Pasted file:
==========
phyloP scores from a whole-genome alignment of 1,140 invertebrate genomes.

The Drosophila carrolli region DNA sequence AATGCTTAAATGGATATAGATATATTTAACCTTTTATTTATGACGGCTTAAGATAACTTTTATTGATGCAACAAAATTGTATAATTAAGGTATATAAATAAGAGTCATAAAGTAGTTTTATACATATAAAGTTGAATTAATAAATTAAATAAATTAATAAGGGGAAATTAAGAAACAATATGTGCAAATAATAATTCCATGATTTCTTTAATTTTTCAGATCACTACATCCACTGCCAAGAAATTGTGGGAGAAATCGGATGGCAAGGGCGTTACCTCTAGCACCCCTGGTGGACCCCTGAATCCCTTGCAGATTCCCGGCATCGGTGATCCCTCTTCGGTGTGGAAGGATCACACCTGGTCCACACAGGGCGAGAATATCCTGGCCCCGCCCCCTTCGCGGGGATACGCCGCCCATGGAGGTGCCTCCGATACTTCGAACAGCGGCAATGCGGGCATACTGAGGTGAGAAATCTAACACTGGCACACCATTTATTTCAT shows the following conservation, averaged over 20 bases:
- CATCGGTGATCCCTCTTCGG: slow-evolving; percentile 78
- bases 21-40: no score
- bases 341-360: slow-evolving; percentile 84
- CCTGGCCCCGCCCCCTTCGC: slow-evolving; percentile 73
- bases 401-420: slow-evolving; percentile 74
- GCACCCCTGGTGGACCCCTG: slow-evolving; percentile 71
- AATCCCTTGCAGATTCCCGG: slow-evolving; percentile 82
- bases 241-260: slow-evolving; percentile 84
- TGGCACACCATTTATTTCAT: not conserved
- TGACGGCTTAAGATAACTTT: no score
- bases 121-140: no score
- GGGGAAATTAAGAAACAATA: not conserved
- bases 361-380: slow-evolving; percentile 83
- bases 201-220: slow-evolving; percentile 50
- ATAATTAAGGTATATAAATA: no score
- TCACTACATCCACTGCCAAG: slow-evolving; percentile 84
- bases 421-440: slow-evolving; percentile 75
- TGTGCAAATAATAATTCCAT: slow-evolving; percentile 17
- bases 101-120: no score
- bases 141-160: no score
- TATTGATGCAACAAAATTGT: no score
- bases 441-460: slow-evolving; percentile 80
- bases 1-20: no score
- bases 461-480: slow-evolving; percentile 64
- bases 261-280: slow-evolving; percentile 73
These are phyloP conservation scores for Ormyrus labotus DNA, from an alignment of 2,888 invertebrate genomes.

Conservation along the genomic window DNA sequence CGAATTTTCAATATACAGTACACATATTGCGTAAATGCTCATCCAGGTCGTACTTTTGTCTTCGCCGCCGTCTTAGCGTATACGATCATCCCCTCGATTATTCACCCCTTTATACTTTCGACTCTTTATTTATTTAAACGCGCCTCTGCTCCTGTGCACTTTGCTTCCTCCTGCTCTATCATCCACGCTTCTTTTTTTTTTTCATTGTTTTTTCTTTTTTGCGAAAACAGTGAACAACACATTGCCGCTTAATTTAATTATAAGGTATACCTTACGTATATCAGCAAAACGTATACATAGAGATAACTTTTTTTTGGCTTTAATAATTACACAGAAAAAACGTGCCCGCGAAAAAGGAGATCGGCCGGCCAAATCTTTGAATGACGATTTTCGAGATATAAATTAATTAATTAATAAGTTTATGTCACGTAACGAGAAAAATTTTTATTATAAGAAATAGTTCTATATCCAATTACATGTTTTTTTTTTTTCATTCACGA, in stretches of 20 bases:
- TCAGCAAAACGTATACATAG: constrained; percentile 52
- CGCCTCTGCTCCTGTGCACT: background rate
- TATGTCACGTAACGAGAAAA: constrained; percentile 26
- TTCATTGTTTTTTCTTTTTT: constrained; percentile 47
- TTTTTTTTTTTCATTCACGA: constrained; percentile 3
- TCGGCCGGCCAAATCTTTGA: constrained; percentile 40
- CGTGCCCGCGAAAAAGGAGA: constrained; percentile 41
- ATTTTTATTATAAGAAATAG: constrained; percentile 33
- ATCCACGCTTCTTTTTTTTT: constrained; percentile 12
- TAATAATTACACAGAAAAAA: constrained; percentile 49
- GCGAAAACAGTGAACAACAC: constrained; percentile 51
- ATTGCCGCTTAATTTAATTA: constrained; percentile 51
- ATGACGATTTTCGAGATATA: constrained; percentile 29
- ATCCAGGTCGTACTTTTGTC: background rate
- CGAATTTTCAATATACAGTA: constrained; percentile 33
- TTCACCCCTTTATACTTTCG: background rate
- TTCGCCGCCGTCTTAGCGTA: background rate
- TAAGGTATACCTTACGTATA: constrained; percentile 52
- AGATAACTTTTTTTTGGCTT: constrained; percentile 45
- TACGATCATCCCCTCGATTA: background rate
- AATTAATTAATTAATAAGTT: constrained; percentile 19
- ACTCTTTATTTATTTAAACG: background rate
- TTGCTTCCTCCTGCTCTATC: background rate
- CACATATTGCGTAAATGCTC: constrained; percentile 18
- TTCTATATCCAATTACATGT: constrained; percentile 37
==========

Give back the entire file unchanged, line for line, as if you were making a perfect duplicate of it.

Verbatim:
phyloP scores from a whole-genome alignment of 1,140 invertebrate genomes.

The Drosophila carrolli region DNA sequence AATGCTTAAATGGATATAGATATATTTAACCTTTTATTTATGACGGCTTAAGATAACTTTTATTGATGCAACAAAATTGTATAATTAAGGTATATAAATAAGAGTCATAAAGTAGTTTTATACATATAAAGTTGAATTAATAAATTAAATAAATTAATAAGGGGAAATTAAGAAACAATATGTGCAAATAATAATTCCATGATTTCTTTAATTTTTCAGATCACTACATCCACTGCCAAGAAATTGTGGGAGAAATCGGATGGCAAGGGCGTTACCTCTAGCACCCCTGGTGGACCCCTGAATCCCTTGCAGATTCCCGGCATCGGTGATCCCTCTTCGGTGTGGAAGGATCACACCTGGTCCACACAGGGCGAGAATATCCTGGCCCCGCCCCCTTCGCGGGGATACGCCGCCCATGGAGGTGCCTCCGATACTTCGAACAGCGGCAATGCGGGCATACTGAGGTGAGAAATCTAACACTGGCACACCATTTATTTCAT shows the following conservation, averaged over 20 bases:
- CATCGGTGATCCCTCTTCGG: slow-evolving; percentile 78
- bases 21-40: no score
- bases 341-360: slow-evolving; percentile 84
- CCTGGCCCCGCCCCCTTCGC: slow-evolving; percentile 73
- bases 401-420: slow-evolving; percentile 74
- GCACCCCTGGTGGACCCCTG: slow-evolving; percentile 71
- AATCCCTTGCAGATTCCCGG: slow-evolving; percentile 82
- bases 241-260: slow-evolving; percentile 84
- TGGCACACCATTTATTTCAT: not conserved
- TGACGGCTTAAGATAACTTT: no score
- bases 121-140: no score
- GGGGAAATTAAGAAACAATA: not conserved
- bases 361-380: slow-evolving; percentile 83
- bases 201-220: slow-evolving; percentile 50
- ATAATTAAGGTATATAAATA: no score
- TCACTACATCCACTGCCAAG: slow-evolving; percentile 84
- bases 421-440: slow-evolving; percentile 75
- TGTGCAAATAATAATTCCAT: slow-evolving; percentile 17
- bases 101-120: no score
- bases 141-160: no score
- TATTGATGCAACAAAATTGT: no score
- bases 441-460: slow-evolving; percentile 80
- bases 1-20: no score
- bases 461-480: slow-evolving; percentile 64
- bases 261-280: slow-evolving; percentile 73
These are phyloP conservation scores for Ormyrus labotus DNA, from an alignment of 2,888 invertebrate genomes.

Conservation along the genomic window DNA sequence CGAATTTTCAATATACAGTACACATATTGCGTAAATGCTCATCCAGGTCGTACTTTTGTCTTCGCCGCCGTCTTAGCGTATACGATCATCCCCTCGATTATTCACCCCTTTATACTTTCGACTCTTTATTTATTTAAACGCGCCTCTGCTCCTGTGCACTTTGCTTCCTCCTGCTCTATCATCCACGCTTCTTTTTTTTTTTCATTGTTTTTTCTTTTTTGCGAAAACAGTGAACAACACATTGCCGCTTAATTTAATTATAAGGTATACCTTACGTATATCAGCAAAACGTATACATAGAGATAACTTTTTTTTGGCTTTAATAATTACACAGAAAAAACGTGCCCGCGAAAAAGGAGATCGGCCGGCCAAATCTTTGAATGACGATTTTCGAGATATAAATTAATTAATTAATAAGTTTATGTCACGTAACGAGAAAAATTTTTATTATAAGAAATAGTTCTATATCCAATTACATGTTTTTTTTTTTTCATTCACGA, in stretches of 20 bases:
- TCAGCAAAACGTATACATAG: constrained; percentile 52
- CGCCTCTGCTCCTGTGCACT: background rate
- TATGTCACGTAACGAGAAAA: constrained; percentile 26
- TTCATTGTTTTTTCTTTTTT: constrained; percentile 47
- TTTTTTTTTTTCATTCACGA: constrained; percentile 3
- TCGGCCGGCCAAATCTTTGA: constrained; percentile 40
- CGTGCCCGCGAAAAAGGAGA: constrained; percentile 41
- ATTTTTATTATAAGAAATAG: constrained; percentile 33
- ATCCACGCTTCTTTTTTTTT: constrained; percentile 12
- TAATAATTACACAGAAAAAA: constrained; percentile 49
- GCGAAAACAGTGAACAACAC: constrained; percentile 51
- ATTGCCGCTTAATTTAATTA: constrained; percentile 51
- ATGACGATTTTCGAGATATA: constrained; percentile 29
- ATCCAGGTCGTACTTTTGTC: background rate
- CGAATTTTCAATATACAGTA: constrained; percentile 33
- TTCACCCCTTTATACTTTCG: background rate
- TTCGCCGCCGTCTTAGCGTA: background rate
- TAAGGTATACCTTACGTATA: constrained; percentile 52
- AGATAACTTTTTTTTGGCTT: constrained; percentile 45
- TACGATCATCCCCTCGATTA: background rate
- AATTAATTAATTAATAAGTT: constrained; percentile 19
- ACTCTTTATTTATTTAAACG: background rate
- TTGCTTCCTCCTGCTCTATC: background rate
- CACATATTGCGTAAATGCTC: constrained; percentile 18
- TTCTATATCCAATTACATGT: constrained; percentile 37